Personal Growth is Exciting and Interesting Compared to Addiction

Personal Growth is Exciting and Interesting Compared to Addiction

Relapse prevention for alcoholism

By comparison, being in recovery is way more exciting than being stuck in drug addiction or alcoholism.

One of the problems, however, is that it takes time for this excitement to become real in recovery.

It doesn’t just happen overnight. It takes a bit of work, a bit of persistence.

Because when we first get clean and sober, life can be a bit of a drag.

At first.

The monotony and drudgery of addiction and alcoholism

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Addiction is boring.

At the heart of it all, addiction is just repetition–you keep doing the same thing over and over again.

People like to define insanity in addiction as “doing the same thing over and over again but expecting different results.”

That makes sense to a lot of people, because we had that image in our minds, that fantasy, of exactly how we wanted to feel when we self medicated.

Most of us were comparing it to our past, perhaps to the first time that we really got loaded on our drug of choice.

That time when we got drunk or high and everything was perfect, everyone was happy, and no one got hurt.

That is the fantasy that fuels our denial. Mentally, we keep going back to that perfect moment in our minds and telling ourselves that every time we use our drug of choice we can experience that same level of happiness.

Of course it doesn’t happen. Tolerance builds and we become dependent on our drug of choice. We have to use it every day just to try to feel normal. We are no longer shooting for that super happy fantasy level, now we are content just to self medicate and not feel miserable. This is how denial progresses. We mentally hang on to that fantasy and that goal of supreme happiness, yet we keep chasing after it even though we have been miserable for months or even years in the day to day grind of addiction.

This is how most of us keep doing the same thing and expecting a different result. We are hoping for that super happy fantasy in our minds to just start magically manifesting every single day when we use our drug of choice. It doesn’t happen, and we keep blaming this fact on our external reality. We point to external circumstances in our lives and make excuses as to why the happy fantasy is not coming true for us today.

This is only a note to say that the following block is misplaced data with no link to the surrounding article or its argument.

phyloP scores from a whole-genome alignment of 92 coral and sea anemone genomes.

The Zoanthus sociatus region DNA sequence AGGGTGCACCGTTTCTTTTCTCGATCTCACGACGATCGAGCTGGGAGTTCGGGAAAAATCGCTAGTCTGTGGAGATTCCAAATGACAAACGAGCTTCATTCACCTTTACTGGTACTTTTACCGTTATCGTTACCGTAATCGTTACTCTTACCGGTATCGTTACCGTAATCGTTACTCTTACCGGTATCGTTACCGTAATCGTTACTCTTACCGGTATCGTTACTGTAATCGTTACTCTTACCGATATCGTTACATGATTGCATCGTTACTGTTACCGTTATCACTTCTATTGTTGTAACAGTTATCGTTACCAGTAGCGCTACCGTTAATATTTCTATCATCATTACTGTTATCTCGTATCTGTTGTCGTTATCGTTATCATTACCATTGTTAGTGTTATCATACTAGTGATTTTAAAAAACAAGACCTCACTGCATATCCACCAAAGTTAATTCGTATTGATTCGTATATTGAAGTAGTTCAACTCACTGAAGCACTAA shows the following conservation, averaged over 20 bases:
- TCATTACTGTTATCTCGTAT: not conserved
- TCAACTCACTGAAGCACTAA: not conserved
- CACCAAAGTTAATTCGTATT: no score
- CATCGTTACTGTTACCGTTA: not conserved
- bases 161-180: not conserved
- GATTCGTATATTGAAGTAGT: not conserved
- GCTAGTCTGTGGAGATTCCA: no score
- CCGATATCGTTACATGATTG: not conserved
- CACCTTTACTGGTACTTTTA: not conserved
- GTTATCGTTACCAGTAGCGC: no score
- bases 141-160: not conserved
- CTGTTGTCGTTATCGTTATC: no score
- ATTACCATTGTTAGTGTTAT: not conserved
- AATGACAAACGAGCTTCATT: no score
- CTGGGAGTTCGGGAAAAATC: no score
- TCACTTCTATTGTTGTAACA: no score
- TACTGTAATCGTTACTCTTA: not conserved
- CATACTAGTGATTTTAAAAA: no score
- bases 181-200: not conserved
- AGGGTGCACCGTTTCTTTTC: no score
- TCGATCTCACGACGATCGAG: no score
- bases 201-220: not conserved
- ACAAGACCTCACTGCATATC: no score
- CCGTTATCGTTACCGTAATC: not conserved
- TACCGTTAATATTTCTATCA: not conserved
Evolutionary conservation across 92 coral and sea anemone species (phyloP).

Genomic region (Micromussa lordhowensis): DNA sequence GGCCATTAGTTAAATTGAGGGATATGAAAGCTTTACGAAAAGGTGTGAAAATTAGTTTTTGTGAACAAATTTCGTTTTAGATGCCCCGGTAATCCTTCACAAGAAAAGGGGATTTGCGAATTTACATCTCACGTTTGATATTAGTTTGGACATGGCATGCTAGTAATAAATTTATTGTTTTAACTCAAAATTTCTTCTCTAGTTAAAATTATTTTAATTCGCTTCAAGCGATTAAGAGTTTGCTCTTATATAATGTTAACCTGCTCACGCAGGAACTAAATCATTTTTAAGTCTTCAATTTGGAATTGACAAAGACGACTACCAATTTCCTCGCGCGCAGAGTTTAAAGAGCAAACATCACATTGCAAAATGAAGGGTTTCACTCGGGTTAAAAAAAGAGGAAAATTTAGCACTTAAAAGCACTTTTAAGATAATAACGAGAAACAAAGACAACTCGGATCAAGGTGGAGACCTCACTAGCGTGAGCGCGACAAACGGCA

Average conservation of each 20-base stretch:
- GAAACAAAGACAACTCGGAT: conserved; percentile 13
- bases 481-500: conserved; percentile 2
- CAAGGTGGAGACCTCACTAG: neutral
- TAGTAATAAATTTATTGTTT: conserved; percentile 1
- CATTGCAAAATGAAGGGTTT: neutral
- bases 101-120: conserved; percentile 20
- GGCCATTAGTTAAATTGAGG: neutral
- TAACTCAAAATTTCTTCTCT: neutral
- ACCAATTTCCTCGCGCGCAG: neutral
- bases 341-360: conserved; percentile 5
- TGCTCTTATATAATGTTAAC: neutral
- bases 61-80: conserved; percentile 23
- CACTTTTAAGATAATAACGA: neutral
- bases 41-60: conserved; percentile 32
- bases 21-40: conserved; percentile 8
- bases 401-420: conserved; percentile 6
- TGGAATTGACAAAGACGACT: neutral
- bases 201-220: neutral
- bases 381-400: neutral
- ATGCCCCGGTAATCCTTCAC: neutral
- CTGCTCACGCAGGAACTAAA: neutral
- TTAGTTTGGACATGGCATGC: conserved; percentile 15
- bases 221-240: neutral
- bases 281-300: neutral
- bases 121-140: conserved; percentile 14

“Well if I had more money and did not have to work at a miserable job that I hate then I could just drink and use drugs and self medicate the way I really want, and then I would achieve that happy fantasy state in my mind.”

Or: “If my annoying family would just be the way I want them to be and stop bothering me so much then I could drink or use drugs in peace, and I would be happier.”

Or: “If I could find the right combination of drugs and alcohol like I had the first time when I got so happy while intoxicated then I would be able to be super happy every single day, so I have to keep experimenting to find the right mix of drugs.”

Or: “If you had my problems you would drink or use drugs too. It never gets any easier!”

This is the trap of addiction and denial. The person is stuck in this cycle and they are telling themselves a story that helps to keep them stuck.

It is so much easier to stay stuck in your comfort zone than it is to plunge into your greatest fears.

And the alcoholic is trapped in a state of fear. They live their lives in fear. Every day they medicate their fears with alcohol so that they don’t have to be afraid.

Yet this doesn’t work completely for them. Sometimes it does, when they are able to get properly intoxicated. But they will always be living in a great deal of fear and all they can do is to chase it away with more drinking.

Most addicts and alcoholics will not even admit that they are living in fear. They won’t acknowledge it to themselves or others.

This is no way to live. It is exhausting.

And the only solution is to face that fear head on and ask for help. To abandon the crutch, abandon the drug of choice, and embrace sobriety.

But doing so comes with a huge bonus:

If you embrace recovery, life gets interesting again. Life gets exciting again.